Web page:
“What action would not be futile, when a man could look upon his own aged, yellowed skull? Better they should enjoy their temporary lives, while they still had them to enjoy.”
“I come to a red light, tempted to go through it, then stop once I see a billboard sign that I don’t remember seeing and I look up at it. All it says is ‘Disappear Here’ and even though it’s probably an ad for some resort, it still freaks me out a little and I step on the gas really hard and the car screeches as I leave the light.”
“When the longhorns could be gathered up and driven, it was theorized that the heat from the herd’s mass attracted lightning. (Such was the radiant heat from a large herd that a cowboy’s face would be blistered on whichever side of the herd he’d ridden by the day’s end.) Their great horns also seemed to attract electricity, so that lightning and ground-electricity would bounce around from horn to horn throughout the herd – a phantasmagoric burning blue circuitry. The cracking of the cowboy’s whips and the twitching of the cattle’s tails also emitted sparkling “snakes of fire.”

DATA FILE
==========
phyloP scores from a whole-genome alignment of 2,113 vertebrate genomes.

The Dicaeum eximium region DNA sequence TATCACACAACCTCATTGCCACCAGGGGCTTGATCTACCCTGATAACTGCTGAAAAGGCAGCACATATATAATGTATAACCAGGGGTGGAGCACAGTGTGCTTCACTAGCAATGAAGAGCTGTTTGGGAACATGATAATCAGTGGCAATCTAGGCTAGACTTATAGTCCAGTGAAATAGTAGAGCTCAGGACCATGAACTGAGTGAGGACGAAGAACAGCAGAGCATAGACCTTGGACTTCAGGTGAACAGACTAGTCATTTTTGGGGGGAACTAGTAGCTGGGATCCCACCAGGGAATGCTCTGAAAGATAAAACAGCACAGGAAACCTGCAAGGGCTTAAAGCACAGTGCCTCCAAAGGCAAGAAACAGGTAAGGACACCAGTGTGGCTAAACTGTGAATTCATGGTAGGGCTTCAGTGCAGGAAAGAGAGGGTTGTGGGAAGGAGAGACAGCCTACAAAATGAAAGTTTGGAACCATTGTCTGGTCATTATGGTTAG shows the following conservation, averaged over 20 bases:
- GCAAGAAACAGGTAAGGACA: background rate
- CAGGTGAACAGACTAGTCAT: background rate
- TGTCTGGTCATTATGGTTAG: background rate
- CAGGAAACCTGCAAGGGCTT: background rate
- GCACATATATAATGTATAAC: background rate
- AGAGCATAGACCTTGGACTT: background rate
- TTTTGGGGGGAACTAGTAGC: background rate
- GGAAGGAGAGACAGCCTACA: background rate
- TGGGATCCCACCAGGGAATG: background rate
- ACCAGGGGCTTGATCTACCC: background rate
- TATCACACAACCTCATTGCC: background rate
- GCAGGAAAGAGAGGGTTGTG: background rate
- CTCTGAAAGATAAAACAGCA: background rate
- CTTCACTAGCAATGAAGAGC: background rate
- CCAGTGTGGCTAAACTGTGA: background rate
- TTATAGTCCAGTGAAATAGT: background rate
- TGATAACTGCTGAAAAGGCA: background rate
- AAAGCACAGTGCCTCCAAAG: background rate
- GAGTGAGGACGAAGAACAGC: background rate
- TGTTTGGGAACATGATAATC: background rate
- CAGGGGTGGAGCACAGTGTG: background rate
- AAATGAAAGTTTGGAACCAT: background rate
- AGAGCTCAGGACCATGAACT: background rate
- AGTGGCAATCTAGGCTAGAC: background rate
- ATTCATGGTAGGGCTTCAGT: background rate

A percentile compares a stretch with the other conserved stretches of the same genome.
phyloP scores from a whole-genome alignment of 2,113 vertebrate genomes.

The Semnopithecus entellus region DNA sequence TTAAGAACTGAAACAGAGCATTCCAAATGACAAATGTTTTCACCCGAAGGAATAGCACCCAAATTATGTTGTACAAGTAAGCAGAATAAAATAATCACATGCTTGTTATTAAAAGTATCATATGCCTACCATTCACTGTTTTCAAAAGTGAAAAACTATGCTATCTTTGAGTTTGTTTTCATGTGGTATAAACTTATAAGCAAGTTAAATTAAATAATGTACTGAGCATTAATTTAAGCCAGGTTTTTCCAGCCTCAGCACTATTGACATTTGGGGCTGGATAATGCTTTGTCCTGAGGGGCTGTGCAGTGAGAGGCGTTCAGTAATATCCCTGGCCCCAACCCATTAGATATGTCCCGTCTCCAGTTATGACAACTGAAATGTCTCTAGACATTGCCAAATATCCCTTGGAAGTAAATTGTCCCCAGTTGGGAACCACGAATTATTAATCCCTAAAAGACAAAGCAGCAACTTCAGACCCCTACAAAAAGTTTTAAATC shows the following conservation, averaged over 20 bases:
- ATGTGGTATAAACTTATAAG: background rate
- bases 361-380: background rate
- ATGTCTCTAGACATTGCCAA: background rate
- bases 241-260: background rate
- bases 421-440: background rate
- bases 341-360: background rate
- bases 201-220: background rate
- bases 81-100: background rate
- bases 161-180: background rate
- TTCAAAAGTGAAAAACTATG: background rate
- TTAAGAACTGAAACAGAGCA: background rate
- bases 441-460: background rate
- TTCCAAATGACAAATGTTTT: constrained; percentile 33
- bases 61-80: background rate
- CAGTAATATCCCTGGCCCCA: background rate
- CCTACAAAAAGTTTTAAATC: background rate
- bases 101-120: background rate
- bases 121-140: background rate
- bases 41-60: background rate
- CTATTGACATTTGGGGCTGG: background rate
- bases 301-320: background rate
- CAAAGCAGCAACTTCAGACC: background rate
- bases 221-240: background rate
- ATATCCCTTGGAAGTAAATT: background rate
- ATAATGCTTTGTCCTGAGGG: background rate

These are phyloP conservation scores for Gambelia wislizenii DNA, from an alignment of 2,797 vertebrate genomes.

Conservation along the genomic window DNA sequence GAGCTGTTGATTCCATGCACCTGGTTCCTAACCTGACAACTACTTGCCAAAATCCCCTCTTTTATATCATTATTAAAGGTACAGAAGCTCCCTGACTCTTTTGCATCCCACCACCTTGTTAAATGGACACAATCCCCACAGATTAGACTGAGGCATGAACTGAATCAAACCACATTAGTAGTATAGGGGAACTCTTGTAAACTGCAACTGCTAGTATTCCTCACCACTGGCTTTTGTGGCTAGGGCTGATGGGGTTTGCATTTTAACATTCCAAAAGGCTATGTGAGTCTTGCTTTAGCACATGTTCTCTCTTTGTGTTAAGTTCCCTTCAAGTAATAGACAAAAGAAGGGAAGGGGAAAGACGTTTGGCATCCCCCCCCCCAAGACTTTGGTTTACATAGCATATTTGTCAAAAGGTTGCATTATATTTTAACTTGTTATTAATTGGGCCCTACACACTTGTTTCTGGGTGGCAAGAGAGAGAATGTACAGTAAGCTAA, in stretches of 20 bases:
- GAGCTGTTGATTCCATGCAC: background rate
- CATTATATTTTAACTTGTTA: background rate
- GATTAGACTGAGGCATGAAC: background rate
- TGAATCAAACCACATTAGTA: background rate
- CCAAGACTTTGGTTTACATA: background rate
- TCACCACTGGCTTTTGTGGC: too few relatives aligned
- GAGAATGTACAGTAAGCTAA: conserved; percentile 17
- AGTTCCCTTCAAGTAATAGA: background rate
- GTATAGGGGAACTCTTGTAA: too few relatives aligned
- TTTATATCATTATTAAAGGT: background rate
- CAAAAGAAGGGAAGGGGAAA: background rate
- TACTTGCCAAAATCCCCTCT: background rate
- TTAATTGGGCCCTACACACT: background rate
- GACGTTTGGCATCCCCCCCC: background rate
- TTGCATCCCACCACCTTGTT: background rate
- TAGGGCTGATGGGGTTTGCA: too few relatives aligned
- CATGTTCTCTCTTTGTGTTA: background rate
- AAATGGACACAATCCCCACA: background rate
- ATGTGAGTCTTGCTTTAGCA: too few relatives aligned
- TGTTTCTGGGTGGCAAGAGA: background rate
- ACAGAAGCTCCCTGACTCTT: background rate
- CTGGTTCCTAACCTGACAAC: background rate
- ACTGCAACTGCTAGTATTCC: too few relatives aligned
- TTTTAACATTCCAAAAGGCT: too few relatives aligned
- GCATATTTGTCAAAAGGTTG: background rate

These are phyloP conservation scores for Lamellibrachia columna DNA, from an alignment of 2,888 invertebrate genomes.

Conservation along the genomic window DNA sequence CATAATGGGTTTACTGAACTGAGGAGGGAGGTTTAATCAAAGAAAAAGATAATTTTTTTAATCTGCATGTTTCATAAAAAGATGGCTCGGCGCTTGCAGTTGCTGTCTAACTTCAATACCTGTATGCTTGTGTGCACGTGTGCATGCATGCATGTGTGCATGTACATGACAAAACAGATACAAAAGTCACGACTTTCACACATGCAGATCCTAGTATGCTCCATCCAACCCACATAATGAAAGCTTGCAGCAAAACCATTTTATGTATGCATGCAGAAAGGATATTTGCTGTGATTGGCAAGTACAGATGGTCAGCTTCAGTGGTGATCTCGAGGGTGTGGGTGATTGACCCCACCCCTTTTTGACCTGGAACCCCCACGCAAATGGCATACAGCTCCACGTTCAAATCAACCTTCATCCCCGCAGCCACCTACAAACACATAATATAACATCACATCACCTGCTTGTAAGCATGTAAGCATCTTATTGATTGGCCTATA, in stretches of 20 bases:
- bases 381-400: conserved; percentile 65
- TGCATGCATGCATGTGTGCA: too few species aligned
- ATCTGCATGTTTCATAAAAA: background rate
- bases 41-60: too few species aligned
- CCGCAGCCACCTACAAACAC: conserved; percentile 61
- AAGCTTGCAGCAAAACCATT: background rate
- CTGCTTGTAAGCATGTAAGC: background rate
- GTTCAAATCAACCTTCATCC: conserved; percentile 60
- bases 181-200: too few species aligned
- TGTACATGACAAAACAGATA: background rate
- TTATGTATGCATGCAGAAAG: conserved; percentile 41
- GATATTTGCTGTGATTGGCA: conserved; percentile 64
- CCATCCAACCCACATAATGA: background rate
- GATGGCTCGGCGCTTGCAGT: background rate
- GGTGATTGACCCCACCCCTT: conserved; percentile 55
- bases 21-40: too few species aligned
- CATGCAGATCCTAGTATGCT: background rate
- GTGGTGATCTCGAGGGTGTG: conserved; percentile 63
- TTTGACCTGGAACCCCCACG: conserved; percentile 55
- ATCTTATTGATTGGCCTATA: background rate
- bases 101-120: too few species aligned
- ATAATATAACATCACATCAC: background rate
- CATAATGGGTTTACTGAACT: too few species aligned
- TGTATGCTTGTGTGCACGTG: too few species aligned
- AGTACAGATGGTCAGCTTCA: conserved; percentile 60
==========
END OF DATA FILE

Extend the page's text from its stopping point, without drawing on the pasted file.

“He was in Guanajuato, Mexico, he was a writer, and tonight was the Day of the Dead ceremony. He was in a little room on the second floor of a hotel, a room with wide windows and a balcony that overlooked the plaza where the children ran and yelled each morning. He heard them shouting now. And this was Mexico’s Death Day. There was a smell of death all through Mexico you never got away from, no matter how far you went. No matter what you said or did, not even if you laughed or drank, did you ever get away from death in Mexico. No car went fast enough. No drink was strong enough.”
― Ray Bradbury, The Candy Skull
Alas, poor Yorick! I knew him, Horatio; a fellow of infinite jest, of most excellent fancy; he hath borne me on his back a thousand times; and now, how abhorred in my imagination it is! My gorge rises at it. Here hung those lips that I have kissed I know not how oft. Where be your gibes now? Your gambols? Your songs? Your flashes of merriment, that were wont to set the table on a roar?
—-Shakespeare, Hamlet, V.i